Present In The Moment Through Photography

I have quoted Zeb Andrews on this blog several times before. There are many photographers that inspire me to become a more skilled photographer. But there are a select few who actually inspire me to become a better person through photography. Zeb Andrews is one of those unique photographers.

One of the original reasons I fell in love with photography was because it helped me see normal, everyday things from a different perspective; to see details that I would have ordinarily overlooked. Photography has helped me to become more aware. And in the process of becoming aware, it helped me to become more thankful.

Yesterday on his Flickr account, Zeb posted the following image and reflection that shares my original passion for photography:

roundabouts-zeb_andrews_2016“Roundabouts” by Zeb Andrews

“I have said this before, but I have no problem talking about it again because good things have a tendency to come back around… and around… and around.

“I try not to be a photographer to do things. I mean, my goal isn’t to take photos. It isn’t even to make photos. It just so happens that in my normal course of photography that I make lots of pictures, but I see this as a side benefit. I am a photographer to be things, not do them. I want to be creative. I want to be inquisitive. I want to be attentive. I want to be in the moment and I want to be hopeful of the future. I want to be fascinated and awe struck at the myriad subtleties to life and the world. I want to be aware of the fact that no matter where I go or when I am that there are so many things that are different than where I came from… and there are also so many things that are the same. I want to enjoy the pattern that a leaf makes skittering across the road in a gust of wind. I want to look back in uncertain curiosity at that cat crouched in the windowsill watching me. I want to spend some portion of my life wondering about the coincidence of that red car parked in front of that red house with the bush full of red flowers right between them. Who thinks these things up, after all?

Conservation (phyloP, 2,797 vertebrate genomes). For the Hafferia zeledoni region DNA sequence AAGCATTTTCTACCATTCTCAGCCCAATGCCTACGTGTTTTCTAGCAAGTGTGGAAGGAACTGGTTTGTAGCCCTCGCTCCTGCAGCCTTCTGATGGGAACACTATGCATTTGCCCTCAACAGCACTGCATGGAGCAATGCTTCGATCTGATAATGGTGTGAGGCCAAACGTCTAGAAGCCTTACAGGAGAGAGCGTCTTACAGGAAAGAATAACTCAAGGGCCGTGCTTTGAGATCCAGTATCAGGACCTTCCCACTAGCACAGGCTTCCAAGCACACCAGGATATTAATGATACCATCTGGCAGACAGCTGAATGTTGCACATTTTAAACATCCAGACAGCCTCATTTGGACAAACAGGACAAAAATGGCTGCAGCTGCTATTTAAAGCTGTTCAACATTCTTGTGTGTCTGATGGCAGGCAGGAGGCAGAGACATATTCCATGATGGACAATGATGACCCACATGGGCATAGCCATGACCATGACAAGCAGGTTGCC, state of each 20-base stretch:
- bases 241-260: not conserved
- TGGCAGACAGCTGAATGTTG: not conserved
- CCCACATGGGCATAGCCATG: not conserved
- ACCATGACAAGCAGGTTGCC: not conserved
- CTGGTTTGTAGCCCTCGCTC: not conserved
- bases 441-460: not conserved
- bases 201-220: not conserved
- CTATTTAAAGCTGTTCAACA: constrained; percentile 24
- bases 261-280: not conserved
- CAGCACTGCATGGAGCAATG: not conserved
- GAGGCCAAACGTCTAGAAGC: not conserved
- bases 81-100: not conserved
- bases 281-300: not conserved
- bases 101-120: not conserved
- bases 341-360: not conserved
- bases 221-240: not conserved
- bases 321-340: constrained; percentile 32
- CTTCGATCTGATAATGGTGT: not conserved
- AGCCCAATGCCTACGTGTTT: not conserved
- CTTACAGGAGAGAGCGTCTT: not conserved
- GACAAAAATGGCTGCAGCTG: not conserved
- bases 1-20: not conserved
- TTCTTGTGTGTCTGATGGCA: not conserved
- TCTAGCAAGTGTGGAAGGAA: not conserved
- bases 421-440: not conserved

“Because then, regardless of whether photos come of the moment or not, I get something vastly more rewarding.

“Take revolving doors for a moment. This is a revolving door I have walked past countless times. It is a door I have barely noticed. I have never felt a shred of curiosity about it. I have never walked through… never been tempted to walk through it… never had a reason to be tempted to walk through it. But this is what photography helps me to be… curious, with reason and cause.

“I am well aware that there is a vast gulf of things we are blind to in our daily lives, things we take for granted or fail to notice. I know I never can, but I want to notice it all. I want a revolving door to be as fascinating as an ancient church in France.

“Anyway, that is what this image is really all about.”

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